"A stronger rupee since the beginning of the year is helping to offset the high price of gold in U.S. dollar terms," said James Steel, analyst at
. The recent week-long rally in the gold price could "reduce buying to a trickle," warned Moffatt, but he noted solid demand from other Asian countries like Thailand as well as coin demand from the U.S. and Europe.
Despite U.S. headlines taking front and center stage Friday, Jon Nadler, senior analyst at Kitco.com, said he still thinks that Europe is the biggest factor moving gold.
"Europe is showing all the signs that the credit contraction is under way," said Nadler, who is worried about a prolonged recession. "I would certainly want to see some real strong steps out of Europe before I would take on more risk again and buy more stocks and gold and so on."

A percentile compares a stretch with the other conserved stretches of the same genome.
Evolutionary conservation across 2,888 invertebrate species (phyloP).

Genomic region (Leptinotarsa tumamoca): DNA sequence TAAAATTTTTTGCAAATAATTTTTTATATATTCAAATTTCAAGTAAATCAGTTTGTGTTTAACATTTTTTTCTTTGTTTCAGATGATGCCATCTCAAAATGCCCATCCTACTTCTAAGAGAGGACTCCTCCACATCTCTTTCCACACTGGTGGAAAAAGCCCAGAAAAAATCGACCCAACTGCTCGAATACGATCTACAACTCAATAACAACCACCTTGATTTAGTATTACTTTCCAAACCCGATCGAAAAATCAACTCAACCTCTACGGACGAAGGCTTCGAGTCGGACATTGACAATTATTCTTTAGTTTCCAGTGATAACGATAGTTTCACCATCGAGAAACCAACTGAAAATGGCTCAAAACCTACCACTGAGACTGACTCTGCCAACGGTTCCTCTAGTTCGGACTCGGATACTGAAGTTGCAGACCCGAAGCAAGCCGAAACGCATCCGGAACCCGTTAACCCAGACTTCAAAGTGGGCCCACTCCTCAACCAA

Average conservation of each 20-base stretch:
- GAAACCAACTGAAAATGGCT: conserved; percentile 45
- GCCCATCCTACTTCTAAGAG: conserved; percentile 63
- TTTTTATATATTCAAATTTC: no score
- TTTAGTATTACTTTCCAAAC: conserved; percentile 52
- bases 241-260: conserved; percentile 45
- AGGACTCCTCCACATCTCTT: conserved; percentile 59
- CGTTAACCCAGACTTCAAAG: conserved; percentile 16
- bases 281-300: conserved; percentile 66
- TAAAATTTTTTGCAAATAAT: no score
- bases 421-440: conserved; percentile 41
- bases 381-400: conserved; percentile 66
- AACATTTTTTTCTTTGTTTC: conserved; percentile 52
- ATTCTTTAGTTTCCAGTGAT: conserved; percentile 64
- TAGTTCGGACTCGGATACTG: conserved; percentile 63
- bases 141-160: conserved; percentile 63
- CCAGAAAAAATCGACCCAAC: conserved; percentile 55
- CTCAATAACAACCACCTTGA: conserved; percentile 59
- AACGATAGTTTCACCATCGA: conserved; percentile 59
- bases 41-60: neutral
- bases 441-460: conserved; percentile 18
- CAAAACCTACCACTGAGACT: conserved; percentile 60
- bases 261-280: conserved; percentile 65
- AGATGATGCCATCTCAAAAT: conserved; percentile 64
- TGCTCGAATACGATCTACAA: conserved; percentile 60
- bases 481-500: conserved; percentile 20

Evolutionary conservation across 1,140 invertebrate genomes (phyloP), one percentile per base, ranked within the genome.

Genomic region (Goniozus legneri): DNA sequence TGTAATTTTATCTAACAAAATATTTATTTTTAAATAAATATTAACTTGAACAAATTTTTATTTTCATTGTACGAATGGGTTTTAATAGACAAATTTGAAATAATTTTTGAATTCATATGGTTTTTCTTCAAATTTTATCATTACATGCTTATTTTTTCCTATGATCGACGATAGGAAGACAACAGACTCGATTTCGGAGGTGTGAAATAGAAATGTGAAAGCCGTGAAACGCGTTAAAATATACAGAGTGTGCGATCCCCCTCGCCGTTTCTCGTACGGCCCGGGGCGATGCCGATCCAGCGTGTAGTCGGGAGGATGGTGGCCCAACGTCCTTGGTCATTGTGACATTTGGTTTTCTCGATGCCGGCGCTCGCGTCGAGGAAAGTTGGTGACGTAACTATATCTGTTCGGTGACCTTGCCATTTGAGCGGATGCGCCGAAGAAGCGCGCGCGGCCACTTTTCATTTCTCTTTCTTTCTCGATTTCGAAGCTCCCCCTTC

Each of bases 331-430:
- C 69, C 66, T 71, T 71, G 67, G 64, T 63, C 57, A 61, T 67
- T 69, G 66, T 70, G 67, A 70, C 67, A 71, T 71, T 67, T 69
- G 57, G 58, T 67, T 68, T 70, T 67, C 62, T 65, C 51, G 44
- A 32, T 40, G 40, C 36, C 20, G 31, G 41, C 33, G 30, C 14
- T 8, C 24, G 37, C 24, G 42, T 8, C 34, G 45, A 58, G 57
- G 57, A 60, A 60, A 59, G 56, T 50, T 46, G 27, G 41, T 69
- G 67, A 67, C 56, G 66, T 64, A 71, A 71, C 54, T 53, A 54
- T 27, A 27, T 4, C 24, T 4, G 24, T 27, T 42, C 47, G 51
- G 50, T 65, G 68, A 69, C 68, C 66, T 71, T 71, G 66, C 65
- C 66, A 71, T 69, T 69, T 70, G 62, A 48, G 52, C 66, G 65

If gold can surpass $1,803-$1,805 on a closing basis, gold would be "poised for new highs," said Nadler. But he is more concerned about "mattress money scenarios" where people stop buying all assets as risk appetite dies out altogether in an event of a steep global slowdown.
Gold mining stocks
were weaker Friday.
(KGC - Get Report)
was down 1.68% to $11.20 while
(AUY - Get Report)
was shedding more than 3% at $17.14. Other gold stocks,
(AEM - Get Report)
(EGO - Get Report)
were trading significantly lower at $36.36 and $14.70, respectively.
Written by Alix Steel in
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